|Oregon State Bar Bulletin JULY 2007|
Robert R. "Chess" Trethewy, a respected fixture in the workers’ compensation arena for the past 20 years, died April 2, 2007, at his home in Keizer. He was 54.
Trethewy was born May 30, 1952, in Salamanca, N.Y. He moved to Phoenix as a child and graduated from the University of Arizona with high distinction. After completing service as an officer with the U.S. Marine Corps, he received a law degree at Willamette University in 1982. He was a senior partner in the law firm of Garrett, Hemann, Robertson, Jennings, Comstock & Trethewy.
Service to the Oregon State Bar and other institutions was important to him. He chaired the Workers’ Compensation Section of the OSB, and co-authored chapters in the OSB’s Workers’ Compensation Practice Manual. In 2005, he received the section’s highest honor, the Daughtry Award of Merit, recognizing his commitment to the highest standards of professionalism, honesty, integrity and willing adherence to the highest ethical standards.
Trethewy was known for his great love of family, his devout faith and service to his church and community. He touched and enriched many lives with friendship and wise counsel. He had a contagious enthusiasm for life, a compulsive sense of responsibility and a passion for jazz music and baseball. Law partner John Hemann recalls fond memories of philosophical ("and not-so-philosophical") debates in "Literary Guild," and trips to the OSAA basketball tournament, which were his brainchild.
He is survived by his wife of 32 years, Linda, and their children, his mother, four sisters and two brothers.
Retired Portland attorney Mildred Jean Carmack died of cancer in Ukiah, Calif., on June 7, 2007, at age 68.
Mildred Jean Brown was born in Folsom, Calif., on Sept. 3, 1938. She graduated from Ukiah High School and attended Linfield College. While studying at Linfield, she met and married Allan Carmack. The couple moved to Eugene, where she worked for a title company and where their daughter, Kerry, was born in 1965. She entered law school and, in 1969, earned her J.D. from the University of Oregon School of Law.
Brown clerked for Supreme Court Justice William MacAllister for several years, then returned to Eugene and joined the Oregon Law School faculty. Three years later, she moved back to Salem as staff attorney to the Oregon Supreme Court. In 1980, she joined Schwabe, Williamson & Wyatt in Portland, where she became a general partner. Her practice emphasized civil appellate litigation, and she argued many and varied appellate cases before the Oregon Supreme Court and the Oregon Court of Appeals.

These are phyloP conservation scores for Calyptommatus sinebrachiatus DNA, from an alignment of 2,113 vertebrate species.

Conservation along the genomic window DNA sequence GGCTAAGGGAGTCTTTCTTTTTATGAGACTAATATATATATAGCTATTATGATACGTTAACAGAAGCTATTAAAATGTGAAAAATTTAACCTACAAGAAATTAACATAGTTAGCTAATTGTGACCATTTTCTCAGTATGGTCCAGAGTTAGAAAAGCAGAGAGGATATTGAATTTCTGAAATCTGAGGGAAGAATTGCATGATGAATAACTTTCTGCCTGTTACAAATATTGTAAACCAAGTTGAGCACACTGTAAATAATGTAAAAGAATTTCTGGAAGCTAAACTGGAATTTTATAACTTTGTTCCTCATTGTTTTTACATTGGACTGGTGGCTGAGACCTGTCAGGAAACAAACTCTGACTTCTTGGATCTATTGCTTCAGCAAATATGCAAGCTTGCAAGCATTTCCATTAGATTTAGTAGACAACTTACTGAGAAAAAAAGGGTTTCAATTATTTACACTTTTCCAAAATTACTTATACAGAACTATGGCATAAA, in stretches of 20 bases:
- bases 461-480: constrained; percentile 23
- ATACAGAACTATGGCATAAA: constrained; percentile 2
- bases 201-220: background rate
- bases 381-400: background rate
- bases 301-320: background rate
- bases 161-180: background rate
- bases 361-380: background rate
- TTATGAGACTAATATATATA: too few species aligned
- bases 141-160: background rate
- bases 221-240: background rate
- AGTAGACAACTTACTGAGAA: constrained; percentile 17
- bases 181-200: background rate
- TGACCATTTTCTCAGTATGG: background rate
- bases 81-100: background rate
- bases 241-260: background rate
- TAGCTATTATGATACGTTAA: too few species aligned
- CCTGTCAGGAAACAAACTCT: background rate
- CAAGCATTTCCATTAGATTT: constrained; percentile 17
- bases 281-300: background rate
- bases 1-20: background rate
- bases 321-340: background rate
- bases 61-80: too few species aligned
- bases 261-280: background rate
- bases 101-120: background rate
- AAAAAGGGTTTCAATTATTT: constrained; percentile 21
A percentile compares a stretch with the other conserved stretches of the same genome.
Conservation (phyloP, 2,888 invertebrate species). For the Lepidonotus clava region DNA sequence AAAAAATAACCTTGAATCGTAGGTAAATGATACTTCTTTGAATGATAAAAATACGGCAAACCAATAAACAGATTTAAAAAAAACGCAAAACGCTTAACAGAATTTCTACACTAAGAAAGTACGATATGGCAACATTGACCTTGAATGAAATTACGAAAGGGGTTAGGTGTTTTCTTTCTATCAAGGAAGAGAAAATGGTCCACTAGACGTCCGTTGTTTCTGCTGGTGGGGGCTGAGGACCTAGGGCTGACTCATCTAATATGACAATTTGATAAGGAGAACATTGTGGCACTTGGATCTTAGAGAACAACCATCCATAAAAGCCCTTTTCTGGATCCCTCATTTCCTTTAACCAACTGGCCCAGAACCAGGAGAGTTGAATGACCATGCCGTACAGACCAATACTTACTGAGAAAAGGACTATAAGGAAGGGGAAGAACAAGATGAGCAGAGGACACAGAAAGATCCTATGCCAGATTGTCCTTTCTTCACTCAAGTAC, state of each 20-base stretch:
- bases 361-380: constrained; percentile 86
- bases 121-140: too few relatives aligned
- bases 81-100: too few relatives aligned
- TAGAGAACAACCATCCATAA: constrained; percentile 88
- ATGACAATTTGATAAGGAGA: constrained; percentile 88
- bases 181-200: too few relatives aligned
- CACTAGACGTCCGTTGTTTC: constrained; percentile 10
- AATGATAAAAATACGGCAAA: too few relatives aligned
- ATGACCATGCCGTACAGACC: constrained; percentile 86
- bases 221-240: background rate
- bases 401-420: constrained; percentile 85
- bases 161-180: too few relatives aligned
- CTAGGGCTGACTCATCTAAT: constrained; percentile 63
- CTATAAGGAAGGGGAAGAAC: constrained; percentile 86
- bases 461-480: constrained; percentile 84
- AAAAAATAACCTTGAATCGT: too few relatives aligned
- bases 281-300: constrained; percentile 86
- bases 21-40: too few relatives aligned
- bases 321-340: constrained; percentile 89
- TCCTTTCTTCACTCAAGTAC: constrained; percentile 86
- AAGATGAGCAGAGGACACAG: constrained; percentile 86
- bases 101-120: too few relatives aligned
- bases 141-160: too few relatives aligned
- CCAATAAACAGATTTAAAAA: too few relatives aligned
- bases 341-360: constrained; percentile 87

Retirement in 1996 enabled her to pursue eclectic interests that included taking two courses each term at Portland State University and spending time with her friends and her granddaughters. She returned to Ukiah in 2001 to enjoy the small-town life with her mother and brother and became active in the local literacy for adults program, knitted blankets for newborn babies and participated in local play-reading groups. Her many friends and former colleagues remember her as an individual with the gift of a brilliant mind, a compassionate spirit and a lifelong thirst for knowledge in a wide range of domains.
As an attorney, she prevailed by force of intellect because she earned and received the respect of the judges before whom, and the lawyers against whom, she appeared; she was quietly successful because of who and what she was in a world too often dominated by contention and posturing.
She is survived by her daughter, two granddaughters, her mother, a sister and a brother.
Canyon City lawyer Grace K. Williams, the first woman ever elected to serve as a district attorney in Oregon, died June 22, 2007, in John Day. She was 90.
Williams was born on Jan. 9, 1917 in Portland. She married David Rementeria after law school in 1943. He was killed in England in 1944 while serving as a bombardier in WWII. She moved to Canyon City as a law partner with Roy Kilpatrick. In 1947, she married Larry Williams where they raised purebred Hereford cattle on the family ranch until his death in 1969.
Williams (Kingsley then) graduated from Grant High School in Portland in 1935, the University of Oregon in 1939, Northwestern School of Law in 1942 and was admitted to the Oregon State Bar the same year. In 1959, she was the first woman elected as district attorney in the state of Oregon, serving for the next 20 years as Grant County district attorney. She was appointed to the Oregon Fair Dismissal Appeals Board and served for 10 years. In 1997, she was a member of the National Silver Haired Congress. She served on the Governor’s Commission for Senior Services for five years and served until her death on the Oregon Long Term Care Ombudsman Commission. She helped establish and served on the Oregon Judicial Department’s Citizen Review Board, receiving the Region III Volunteer of the Year Award in 1998. In 1998, she also received the President’s Public Service Award from the Oregon State Bar, and in 1999, she was awarded the highest honor by the Oregon State Bar, the Award of Merit.Williams was a member of the Prairie Baptist Church, Rebecca Lodge, Eastern Star, Grant County Historical Society and the Grant County Museum Board. She was a proud long-time Republican precinct committeeperson. She enjoyed collecting art glass and helping others.